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Does the Establishment Clause Require Broad Restrictions on Religious Expression As Recommended By President Obama’s Faith-Based Advisory Council?

New Federal Initiatives Project

May 20, 2010

Stuart J. Lark

Brought to you by the Religious Liberties Practice Group

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Does the Establishment Clause Require Broad Restrictions on Religious Expression As Recommended By President Obama’s Faith-Based Advisory Council?During his presidential campaign, Barack Obama promised to reform the Faith-Based Initiative as conceived by President Bush, while at the same time expressing his support for the general concept.  In a keynote address on the subject, Mr. Obama asserted that "[s]ecularists are wrong when they ask believers to leave their religion at the door before entering the public square."[i]  Upon taking office, President Obama established an Advisory Council on Faith-Based and Neighborhood Partnerships, which in turn created a Reform of the Office Taskforce to evaluate the Initiative and recommend reforms.  The recommendations that have now been approved by the Taskforce and the Advisory Council include some widely supported measures, but several of the recommendations also have been interpreted by critics as going further than necessary in extricating religion from the public square.

This paper considers whether these particular recommendations, which effectively prohibit government funding of otherwise qualifying activities if they are too religious, are required by the Establishment Clause.[ii]  Professors Ira C. Lupu and Robert W. Tuttle have written extensively on the faith-based initiative and have argued that the Establishment Clause does and should require a broad exclusion of religious content from otherwise qualifying activities supported by direct government funding.[iii]  Others have argued that in a program in which funded organizations are selected without regard to religion, the Establishment Clause accommodates their private religious expression, provided it furthers the purposes of the program.[iv]

The Bush Administration prohibited the use of funds for "inherently religious activities," an ambiguous phrase used by the U.S. Supreme Court to describe activities which cannot be directly funded even in a religion-neutral program.[v]  Faced with this vague guidance, some faith-based organizations chose to forego the funds available to their secular counterparts so as to preserve their distinctive religious mission.  Others chose to participate, sometimes to their legal detriment.  In the absence of definitive guidance, a growing number of court cases have adopted the exclusionary view on religious content.[vi]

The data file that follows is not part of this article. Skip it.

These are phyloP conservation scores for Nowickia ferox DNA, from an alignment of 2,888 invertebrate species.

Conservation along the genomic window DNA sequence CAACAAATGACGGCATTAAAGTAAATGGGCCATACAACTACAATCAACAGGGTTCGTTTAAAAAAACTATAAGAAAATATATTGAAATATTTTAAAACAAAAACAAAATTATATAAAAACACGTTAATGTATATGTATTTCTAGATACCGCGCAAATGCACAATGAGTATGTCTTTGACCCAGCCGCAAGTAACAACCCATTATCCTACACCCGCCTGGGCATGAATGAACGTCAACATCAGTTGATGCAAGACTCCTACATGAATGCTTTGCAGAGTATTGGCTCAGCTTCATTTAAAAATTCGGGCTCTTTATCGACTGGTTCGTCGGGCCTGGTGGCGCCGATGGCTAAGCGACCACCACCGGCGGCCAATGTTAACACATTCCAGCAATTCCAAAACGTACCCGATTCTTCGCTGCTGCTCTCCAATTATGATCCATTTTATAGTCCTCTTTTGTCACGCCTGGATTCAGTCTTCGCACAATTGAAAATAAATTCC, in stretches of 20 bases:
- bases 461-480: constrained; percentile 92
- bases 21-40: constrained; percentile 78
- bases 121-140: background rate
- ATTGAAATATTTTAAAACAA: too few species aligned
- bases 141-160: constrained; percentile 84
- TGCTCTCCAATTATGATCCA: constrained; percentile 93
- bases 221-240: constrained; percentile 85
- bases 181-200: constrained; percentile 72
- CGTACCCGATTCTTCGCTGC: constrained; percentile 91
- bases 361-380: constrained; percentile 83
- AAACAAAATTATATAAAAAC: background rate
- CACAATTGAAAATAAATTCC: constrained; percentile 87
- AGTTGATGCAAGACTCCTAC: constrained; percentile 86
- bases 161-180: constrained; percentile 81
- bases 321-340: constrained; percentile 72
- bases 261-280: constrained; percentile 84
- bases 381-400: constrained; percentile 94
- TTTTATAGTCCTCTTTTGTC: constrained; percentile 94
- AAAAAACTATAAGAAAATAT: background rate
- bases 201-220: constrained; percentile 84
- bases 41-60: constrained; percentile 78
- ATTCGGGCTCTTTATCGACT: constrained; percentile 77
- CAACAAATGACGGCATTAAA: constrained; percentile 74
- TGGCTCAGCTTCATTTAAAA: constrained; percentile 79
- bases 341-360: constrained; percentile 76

The Taskforce's recommendations recognize that the phrase "inherently religious" is ambiguous and subject to varying interpretations.  But in the process of attempting to provide more clarity, the recommendations adopt the view that a narrow restriction would "permit some things the Constitution prohibits."  Citing the work and views of Professors Lupu and Tuttle, the recommendations assert that a "fair reading" of the case law prohibits funding any activity containing "overt religious content."  Accordingly, the recommendations replace the phrase "inherently religious activities" with "explicitly religious activities."[vii]

This is indeed a fair and straightforward reading of both U.S. Supreme Court case law and recent lower court cases.[viii]  Perhaps most directly, the Court in Bowen v. Kendrick held that a government aid program may violate the Establishment Clause if the funds are expended on "specifically religious activities" or for "materials that have an explicitly religious content or are designed to inculcate the views of a particular religious faith."[ix]  The Taskforce recommendations closely track this language.

But does this reading place too much emphasis on a few short phrases while missing the larger principles developed by the Court, which suggest that the phrases in Bowen should be narrowly interpreted?  As an initial matter, the Bowen Court held that no "express provision preventing the use of federal funds for religious purposes" was required because the general statutory constraints on the use of the funds were sufficient.[x]  But such general statutory constraints might not exclude integrated religious content in activities furthering the program's purposes.  Therefore, the Court's analysis suggests that "specifically religious activities" include only those religious activities that do not also directly further the program's secular purposes (such activities might be characterized as "exclusively religious activities").